Saturday, February 27, 2010

Do You Give?

Not giving to help reduce extreme poverty is morally indefensible. It's like watching while a child drowns in a lake, when you could have helped.

In this very practical work of philosophy, Peter Singer convinces us that it is a moral imperative to give to help end world hunger. He then also helps us think through which organizations are the best recipients of our giving, how much as a percentage of our income we should give. He does the math, thinks through the issues, and is convincing on all levels.

In The Life You Can Save, Singer makes the irrefutable argument that giving will make a huge difference in the lives of others, without diminishing the quality of our own.

He has also created a companion web site where you can make a pledge at a level that for probably most readers of this blog, is at least 1% of your income, getting closer to 5% as your income approaches 105 000 USD.

He writes, "Will you do your part to save the lives of people living in extreme poverty? In The Life You Can Save, I suggest a new public standard for a minimum that we should expect people to give. By pledging to donate the percentage of your annual income that meets the standard, you will be making a difference to the poor. But that’s not all: you will also be helping to change the public standard of what is involved in living an ethical life in a world that contains both great affluence and extreme poverty."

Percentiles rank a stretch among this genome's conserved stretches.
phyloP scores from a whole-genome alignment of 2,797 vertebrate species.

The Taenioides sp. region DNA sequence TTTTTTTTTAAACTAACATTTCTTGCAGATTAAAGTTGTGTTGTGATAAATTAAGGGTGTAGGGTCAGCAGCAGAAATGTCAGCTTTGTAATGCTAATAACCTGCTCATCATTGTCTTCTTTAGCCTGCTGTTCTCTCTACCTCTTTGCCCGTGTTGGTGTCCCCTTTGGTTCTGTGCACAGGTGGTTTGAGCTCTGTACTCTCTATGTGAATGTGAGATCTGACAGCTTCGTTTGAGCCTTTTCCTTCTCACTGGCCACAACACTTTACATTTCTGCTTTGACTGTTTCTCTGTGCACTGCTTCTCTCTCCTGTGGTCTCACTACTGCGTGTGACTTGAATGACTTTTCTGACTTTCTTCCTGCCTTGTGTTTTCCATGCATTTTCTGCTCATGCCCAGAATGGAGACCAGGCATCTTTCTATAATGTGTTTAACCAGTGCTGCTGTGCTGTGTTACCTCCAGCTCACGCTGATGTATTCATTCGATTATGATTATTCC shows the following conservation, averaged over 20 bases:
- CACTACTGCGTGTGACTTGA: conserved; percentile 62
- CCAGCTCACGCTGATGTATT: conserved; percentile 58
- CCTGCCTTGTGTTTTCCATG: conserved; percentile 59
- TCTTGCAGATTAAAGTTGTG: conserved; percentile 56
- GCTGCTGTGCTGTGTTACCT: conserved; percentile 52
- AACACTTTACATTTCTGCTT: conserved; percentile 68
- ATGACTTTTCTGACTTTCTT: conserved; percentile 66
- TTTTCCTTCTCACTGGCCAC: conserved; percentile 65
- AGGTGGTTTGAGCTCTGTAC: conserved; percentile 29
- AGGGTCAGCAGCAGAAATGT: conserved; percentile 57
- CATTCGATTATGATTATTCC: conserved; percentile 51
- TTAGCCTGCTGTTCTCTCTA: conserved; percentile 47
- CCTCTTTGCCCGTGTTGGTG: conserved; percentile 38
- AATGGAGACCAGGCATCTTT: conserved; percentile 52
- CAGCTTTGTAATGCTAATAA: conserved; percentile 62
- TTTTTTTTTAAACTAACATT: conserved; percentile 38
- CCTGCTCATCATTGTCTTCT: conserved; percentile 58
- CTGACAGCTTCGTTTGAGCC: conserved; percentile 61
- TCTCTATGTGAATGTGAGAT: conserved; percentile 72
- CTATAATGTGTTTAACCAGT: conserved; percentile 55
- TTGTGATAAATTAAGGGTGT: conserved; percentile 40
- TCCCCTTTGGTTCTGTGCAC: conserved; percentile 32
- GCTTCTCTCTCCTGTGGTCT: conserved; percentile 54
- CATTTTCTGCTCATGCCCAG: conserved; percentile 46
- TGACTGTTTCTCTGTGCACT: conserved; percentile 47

We have taken the pledge, although I admit that we were already achieving this level before taking the pledge. We give approximately 5% of our income to agencies that bring relief to the extremely poor. Most of our gifts in this area go to Lutheran World Relief, a relief agency we're proud to be sponsors of. Another significant portion goes to Lutheran Immigration and Refugee Service.

Although Singer covers a lot of ground in his book, there is one section that has been especially weighing on my mind recently. He notes that although Americans as a whole are fairly generous (compared to the rest of the world) with their voluntary donations, giving on average just over 2% of their wealth away each year, actually many of us give a significant portion of that wealth away to organizations that benefit the already wealthy rather than the poor. So, for example, donations to art museums, theatres, etc. And of course, even our donations to our church fall into this category, because most of what we donate to church helps pay the salary of staff members and meet the expenses of maintaining the church building, rather than directly helping the extremely poor. And since most members of our churches are wealthy (by Singer's standard almost all of us in America are extremely wealthy when compared to the world population) our charity benefits ourselves.

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